"STOKE, NEAR BAKEWELL, October 6, 1831.
. . I have heard Neukomm play the organ. This is as great an era in my sensations as was the first sight of the Apollo.* It has come to me at a time when hardly anything on earth can give me pleasure. It is still all that I can do to support a tolerable cheerfulness before these kind, hospitable people--for Poland preys on my heart night and day. It is sometimes a relief to me to weep in secret, and I do weep long and bitterly." . . "But I still know the duty and the beauty of manliness; and my wretchedness has not made my
*See his "Letters from Paris," page 28.
manners uncouth here; for I can see that I am very acceptable, and have tokens of growing esteem from every member of the family. Mr. Arkwright talks to me about farming and machinery, both of which are amusing subjects; and I read poetry to Mrs. Arkwright and the ladies. This is all well. It is better for me to be put on my good behavior—great as the effort is.
"About my good fortune in hearing Neukomm, I know not what to say. You will think it strange-if anything in my strange nature can now surprise you that his music gave me an ecstacy that has shaken my fortitude more than I could have wished; and, since I heard him, I have been more disposed to tears and agitation than I was before. Unhappy me! pleasure itself turns into agony in my mind. The stunning surprise of this man's performance baffles all description. I had heard the church organ at Bakewell played by an ordinary hand. Neukomm tells me it is really a right good organ; but when I joined the party to hear him perform on it, on Monday, I could not credit my senses, though I saw it was the same instrument. A little child of six years old, they tell me, expressed the same astonishment, and told his father that it could not possibly be the same organ. When assured that it was indeed the very same, he said, 'Then it is not played with hands.' Bless the little soul! Shakspeare could have said nothing finer.
"Neukomm, I had heard, was a learned musician and a great composer; but that a human being could create such sounds, I never imagined. Such glory-such radiance of sound-such mystery--such speaking dreams-that bring angels to smile upon you-such luxury and pathos !-Oh, it is no learned music-it is a soul speaking, as if from heaven! No disparagement to Paganini, he is the wonderful itself, in music-but Heavens! what has he to do with the heart, like this organmusic of Neukomm? I seem as if I had never heard music before. We were all wrapped in astonishment! It was strange to see the expressions of ecstacy in the vulgarist rustic faces. I was soon, however, blind to all around me. . . The trial to me was dreadful... I would have given much to have been alone —and even much to have seen a tear on Mrs. Arkwright's face, or any one's in the pew. But their minds were healthy and happy; and they only smiled with intense pleasure! My heart was like to burst-for I was ashamed to cry; and my eyes, head, and throat ached, and throbbed, with the effort to suppress tears and sobbing. I did, however, suppress both very manfully.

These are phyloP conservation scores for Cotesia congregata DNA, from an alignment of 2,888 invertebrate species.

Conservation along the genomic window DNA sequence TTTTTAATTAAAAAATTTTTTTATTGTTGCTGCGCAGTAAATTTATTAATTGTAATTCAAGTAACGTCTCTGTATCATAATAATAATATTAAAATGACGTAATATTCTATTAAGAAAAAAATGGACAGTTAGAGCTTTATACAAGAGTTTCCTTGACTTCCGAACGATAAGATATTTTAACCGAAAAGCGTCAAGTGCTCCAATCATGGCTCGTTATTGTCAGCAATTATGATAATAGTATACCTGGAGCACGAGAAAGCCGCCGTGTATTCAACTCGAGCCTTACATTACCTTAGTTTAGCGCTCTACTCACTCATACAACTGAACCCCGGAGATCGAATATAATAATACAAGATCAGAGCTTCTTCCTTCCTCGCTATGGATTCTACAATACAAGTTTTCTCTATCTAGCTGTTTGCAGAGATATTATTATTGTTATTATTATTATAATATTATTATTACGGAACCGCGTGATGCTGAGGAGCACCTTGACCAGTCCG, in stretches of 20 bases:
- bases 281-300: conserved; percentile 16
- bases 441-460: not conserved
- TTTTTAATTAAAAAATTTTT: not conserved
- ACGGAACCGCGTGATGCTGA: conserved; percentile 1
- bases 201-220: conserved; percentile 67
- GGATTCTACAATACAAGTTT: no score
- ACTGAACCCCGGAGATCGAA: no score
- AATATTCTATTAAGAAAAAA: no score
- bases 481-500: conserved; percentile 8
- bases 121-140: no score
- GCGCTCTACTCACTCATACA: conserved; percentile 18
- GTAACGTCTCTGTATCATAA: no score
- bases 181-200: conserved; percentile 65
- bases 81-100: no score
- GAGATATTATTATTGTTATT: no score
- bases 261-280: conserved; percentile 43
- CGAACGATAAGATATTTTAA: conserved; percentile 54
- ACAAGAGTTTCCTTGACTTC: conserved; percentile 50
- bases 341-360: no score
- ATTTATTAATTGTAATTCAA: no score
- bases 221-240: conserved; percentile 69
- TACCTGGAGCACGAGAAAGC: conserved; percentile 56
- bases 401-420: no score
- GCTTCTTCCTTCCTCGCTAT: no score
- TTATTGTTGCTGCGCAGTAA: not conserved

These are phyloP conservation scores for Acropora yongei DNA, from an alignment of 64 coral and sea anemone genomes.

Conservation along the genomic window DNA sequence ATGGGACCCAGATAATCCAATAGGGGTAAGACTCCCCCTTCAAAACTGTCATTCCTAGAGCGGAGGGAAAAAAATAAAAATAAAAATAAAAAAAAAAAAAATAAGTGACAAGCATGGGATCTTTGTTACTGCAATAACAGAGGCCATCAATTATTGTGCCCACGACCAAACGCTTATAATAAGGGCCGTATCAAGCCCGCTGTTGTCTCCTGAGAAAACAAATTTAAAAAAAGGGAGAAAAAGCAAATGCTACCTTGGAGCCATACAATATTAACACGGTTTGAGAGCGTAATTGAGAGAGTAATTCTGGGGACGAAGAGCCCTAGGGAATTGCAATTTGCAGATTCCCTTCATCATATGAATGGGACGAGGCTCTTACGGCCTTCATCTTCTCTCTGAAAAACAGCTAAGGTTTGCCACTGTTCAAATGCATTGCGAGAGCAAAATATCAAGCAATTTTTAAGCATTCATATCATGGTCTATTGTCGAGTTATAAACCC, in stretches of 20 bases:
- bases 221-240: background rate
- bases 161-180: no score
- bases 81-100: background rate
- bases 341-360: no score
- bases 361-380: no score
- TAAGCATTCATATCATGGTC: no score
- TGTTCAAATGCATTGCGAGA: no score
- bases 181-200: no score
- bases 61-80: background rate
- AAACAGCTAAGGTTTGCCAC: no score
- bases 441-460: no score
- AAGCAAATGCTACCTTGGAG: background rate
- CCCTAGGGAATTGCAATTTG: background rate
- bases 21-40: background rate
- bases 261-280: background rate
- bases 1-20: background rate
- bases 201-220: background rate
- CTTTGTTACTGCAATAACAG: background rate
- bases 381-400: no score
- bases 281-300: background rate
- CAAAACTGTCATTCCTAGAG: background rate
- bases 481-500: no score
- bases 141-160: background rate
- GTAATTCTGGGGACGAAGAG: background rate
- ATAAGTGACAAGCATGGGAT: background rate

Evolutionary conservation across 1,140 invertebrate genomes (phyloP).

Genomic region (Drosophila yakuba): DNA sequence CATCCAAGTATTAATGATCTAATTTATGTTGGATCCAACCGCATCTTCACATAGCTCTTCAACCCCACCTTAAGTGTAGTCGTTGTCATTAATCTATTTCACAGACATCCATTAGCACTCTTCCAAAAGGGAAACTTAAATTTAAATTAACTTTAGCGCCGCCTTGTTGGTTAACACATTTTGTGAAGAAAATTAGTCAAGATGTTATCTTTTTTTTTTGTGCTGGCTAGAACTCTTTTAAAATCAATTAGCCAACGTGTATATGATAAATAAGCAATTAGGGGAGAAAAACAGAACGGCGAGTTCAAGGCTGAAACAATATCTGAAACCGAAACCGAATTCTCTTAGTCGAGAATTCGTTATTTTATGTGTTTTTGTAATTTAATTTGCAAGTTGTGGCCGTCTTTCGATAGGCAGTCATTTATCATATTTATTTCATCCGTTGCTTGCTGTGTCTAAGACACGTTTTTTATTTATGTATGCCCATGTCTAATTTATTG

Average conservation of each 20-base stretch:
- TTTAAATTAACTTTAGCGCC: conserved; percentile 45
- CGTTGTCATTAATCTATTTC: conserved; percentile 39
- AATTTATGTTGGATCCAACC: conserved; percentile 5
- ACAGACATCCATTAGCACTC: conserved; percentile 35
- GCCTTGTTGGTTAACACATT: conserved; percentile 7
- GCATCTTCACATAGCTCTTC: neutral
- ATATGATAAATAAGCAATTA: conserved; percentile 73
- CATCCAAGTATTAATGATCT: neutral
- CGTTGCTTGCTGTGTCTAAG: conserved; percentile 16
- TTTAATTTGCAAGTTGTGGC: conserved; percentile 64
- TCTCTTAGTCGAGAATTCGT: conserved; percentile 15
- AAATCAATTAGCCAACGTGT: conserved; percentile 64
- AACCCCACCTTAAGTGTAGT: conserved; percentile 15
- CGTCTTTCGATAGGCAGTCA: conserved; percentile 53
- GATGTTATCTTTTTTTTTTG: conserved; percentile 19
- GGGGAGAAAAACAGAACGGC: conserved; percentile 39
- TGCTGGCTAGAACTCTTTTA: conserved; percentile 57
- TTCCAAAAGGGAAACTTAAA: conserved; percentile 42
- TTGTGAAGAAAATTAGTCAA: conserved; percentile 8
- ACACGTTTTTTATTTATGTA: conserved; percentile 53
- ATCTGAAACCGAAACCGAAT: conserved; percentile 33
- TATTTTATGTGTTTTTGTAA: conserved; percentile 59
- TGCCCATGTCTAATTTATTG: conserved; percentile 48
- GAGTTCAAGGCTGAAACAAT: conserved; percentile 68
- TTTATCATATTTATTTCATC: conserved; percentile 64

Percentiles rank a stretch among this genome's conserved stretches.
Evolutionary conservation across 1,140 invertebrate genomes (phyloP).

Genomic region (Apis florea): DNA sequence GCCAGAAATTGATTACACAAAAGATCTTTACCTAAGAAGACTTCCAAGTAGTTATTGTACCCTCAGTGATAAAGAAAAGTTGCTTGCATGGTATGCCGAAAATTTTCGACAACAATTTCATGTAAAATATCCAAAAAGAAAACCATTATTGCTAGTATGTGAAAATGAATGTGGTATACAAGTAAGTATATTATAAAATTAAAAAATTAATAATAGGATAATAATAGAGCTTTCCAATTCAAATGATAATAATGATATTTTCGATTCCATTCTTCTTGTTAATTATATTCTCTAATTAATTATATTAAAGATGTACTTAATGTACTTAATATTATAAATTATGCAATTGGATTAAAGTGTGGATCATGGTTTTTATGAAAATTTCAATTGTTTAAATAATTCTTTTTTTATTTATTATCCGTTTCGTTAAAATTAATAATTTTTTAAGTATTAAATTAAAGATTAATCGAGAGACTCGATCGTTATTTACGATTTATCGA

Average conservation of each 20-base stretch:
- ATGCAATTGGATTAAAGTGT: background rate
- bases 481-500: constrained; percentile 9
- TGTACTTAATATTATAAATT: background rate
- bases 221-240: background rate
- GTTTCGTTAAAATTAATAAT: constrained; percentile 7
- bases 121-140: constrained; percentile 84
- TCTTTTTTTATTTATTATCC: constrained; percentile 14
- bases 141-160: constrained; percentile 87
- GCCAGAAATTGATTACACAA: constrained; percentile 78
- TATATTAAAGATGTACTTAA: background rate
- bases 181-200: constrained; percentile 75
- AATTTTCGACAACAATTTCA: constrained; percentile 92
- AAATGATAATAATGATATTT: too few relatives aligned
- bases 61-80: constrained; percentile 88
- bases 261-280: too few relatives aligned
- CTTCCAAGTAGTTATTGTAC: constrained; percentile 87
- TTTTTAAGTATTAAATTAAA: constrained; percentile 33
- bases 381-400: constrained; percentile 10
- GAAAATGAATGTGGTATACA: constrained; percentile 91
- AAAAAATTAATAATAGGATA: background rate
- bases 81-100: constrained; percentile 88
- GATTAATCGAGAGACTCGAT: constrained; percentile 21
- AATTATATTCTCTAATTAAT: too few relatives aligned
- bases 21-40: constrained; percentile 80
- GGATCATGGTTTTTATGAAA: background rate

LETTER FROM STOKE, DERBYSHIRE.
"Neukomm came, however, and dined with us, and as I was the only gentleman present who could speak French and German with him (for he speaks English with difficulty,) I got his conversation a good deal to myself. He is a highly polished man, and as meek and amiable as he is wonderful. We became such friends that he has promised to come and see me in November, at St. Leonards. The pleasure of his company beguiled me to go and hear him again on the organ, yesterday, and I almost wish I had not gone. His playing was, if possible, more exquisite. It was too too much. He made me imagine my child Alison was speaking to me from heaven! Again--as if he knew what was passing in my thoughts about Poland, he introduced martial music, and what seemed to me lamentations for the slain. I suspect he did so purposely; for we had spoken much of the Poles. I could not support this. Luckily, I had a pew to myself; and I believe, and trust, I escaped notice. But when two pieces were over, I got out as quietly as I could to a lonely part of the churchyard, where I hid myself, and gave way to almost convulsive sensations. I have not recovered this inconceivably pleasing and painful shock.
"Among the acquaintance I had formed in the Monday dinner party, was a family with whom the Chevalier Neukomm lives at Bakewell, the B- He asked Mr. Arkwright's permission to take me away from Stoke for half a day, to show me the country, which is uncommonly beautiful round Mr. B's lead-works. The old gentleman drove me in his own curricle, and our only third companion was the most interesting of his daughters. . . . We saw some sweet scenery, and went over Haddon Hall, where the brother of Henry VIII. was educated.”
In ten days Campbell was again in London; and, with wellplaced confidence in Mrs. Arkwright's sympathy, imparts to her the following "good news:"
"11, WATERLOO PLACE, October 17, 1831. "All is well. I have seen my son, and I have been agreeably surprised. I have got a share in the 'Metropolitan !' I am ten inches taller than when you saw me! and my regret now is, that I showed so little pluck under my late misfortunes,* as to throw a shade of the slightest uneasiness
*These misfortunes will be found explained in a subsequent note.